CORIN Will boosting union power boost people’s wages? Will people at home watching today, frustrated with weak wage growth, will they get those wage gains if they join a union?
IAIN People who are on a collective agreement are twice as likely to get a pay rise as people who aren’t on a collective agreement. The evidence is very, very strong from around the world that where industries have high union density, where people are covered by collective agreements, their wages rise much faster than the rate of inflation.
CORIN So the purpose of these changes is to boost union power.
IAIN Well, it’s to get a better share of the economy. We’ve talked about having an economy that’s more inclusive, where working people can actually bargain for a fair share of a prosperous economy. That’s what we’re trying to achieve.
CORIN That’s interesting, because I think research shows that in 1981, if you looked at the pie of the economy, when it was split up, workers were getting 65% of that share. It’s now down to 56%. And in fact your average worker will be ahead 11,000. So does that imply that the people who run businesses in this country, the corporates, the business leaders have been greedy?
IAIN Well, I think it shows the power of the changes that were made in the 1990s. If you look at the wage gap between us and Australia, that has broadened over the last 30 years. Australia didn’t dismantle their collective bargaining framework in the same way that New Zealand did. That’s part of the story, but absolutely, we’re strongly of the view that people not being in a strong bargaining position has meant they haven’t been able to make the demands on the employers.
CORIN But of the capital owners – have they taken too much?
IAIN Oh, there is no doubt there’s been a diminishing share for working people. We think we need a better balance between what capital returns look like and what working people can get through--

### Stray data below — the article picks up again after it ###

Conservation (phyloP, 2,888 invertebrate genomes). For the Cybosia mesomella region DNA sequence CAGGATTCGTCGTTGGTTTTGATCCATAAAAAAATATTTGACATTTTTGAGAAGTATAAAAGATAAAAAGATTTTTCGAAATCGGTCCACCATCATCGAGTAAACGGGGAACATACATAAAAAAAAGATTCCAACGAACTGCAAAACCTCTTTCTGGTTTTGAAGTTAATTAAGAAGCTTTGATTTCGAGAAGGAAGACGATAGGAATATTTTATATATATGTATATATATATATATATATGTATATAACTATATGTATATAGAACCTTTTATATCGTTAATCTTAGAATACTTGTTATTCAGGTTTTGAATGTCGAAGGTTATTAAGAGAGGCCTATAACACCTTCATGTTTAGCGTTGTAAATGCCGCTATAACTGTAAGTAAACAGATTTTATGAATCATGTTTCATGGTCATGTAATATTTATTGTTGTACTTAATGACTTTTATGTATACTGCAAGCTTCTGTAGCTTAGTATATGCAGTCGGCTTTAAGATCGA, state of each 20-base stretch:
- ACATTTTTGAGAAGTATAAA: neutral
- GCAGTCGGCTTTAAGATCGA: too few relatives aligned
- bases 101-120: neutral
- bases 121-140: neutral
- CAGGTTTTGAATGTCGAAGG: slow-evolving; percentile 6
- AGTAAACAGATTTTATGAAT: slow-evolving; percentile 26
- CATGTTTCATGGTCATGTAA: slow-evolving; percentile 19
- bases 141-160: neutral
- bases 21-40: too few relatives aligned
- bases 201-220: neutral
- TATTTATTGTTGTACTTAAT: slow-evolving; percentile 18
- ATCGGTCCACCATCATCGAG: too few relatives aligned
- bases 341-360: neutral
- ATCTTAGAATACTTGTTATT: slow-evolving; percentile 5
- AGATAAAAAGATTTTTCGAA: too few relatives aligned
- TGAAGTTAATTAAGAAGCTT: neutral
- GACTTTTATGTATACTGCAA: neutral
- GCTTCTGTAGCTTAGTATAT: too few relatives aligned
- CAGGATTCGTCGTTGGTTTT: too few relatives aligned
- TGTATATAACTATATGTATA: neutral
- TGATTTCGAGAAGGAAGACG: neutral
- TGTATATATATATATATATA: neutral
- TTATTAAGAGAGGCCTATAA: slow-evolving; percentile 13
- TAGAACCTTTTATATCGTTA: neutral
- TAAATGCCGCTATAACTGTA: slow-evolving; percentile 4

CORIN You talk about balance. How fair is it for a business, let’s say a business making a product that’s sold globally, with 25 staff, to now face the higher minimum wage; they lose their fire-at-will rights; they’re going to face much stronger unions, more compliance costs; they are operating in a global marketplace; they’ve lost their flexibility; how fair is it for that business?
IAIN I don’t think they’ve lost any flexibility at all. And operating in a global market means that businesses need to be resilient. They need to be able to work with the different market forces. Now, if a small change to the minimum wage is going to be that detrimental to them, they don’t sound resilient, and so what we actually need is to signal to businesses, as we have done, what our plans are for the minimum wage and for our other industrial law changes, give them an opportunity, if they don’t feel like their business model can operate in those in that environment--
CORIN So tough luck if they can’t make that work?
IAIN To give the opportunity to transition. Because we need businesses to transition into an environment where in a high-skill, high-wage economy, they are able to operate.
CORIN I think there’ll be plenty of people watching this morning who run small businesses, very frustrated and will be yelling at the TV, saying their margins are small; they’re battling away; they’re trying to employ Kiwis. They will see these changes, and certainly Business NZ is arguing that this week, as being unfair and unreasonable.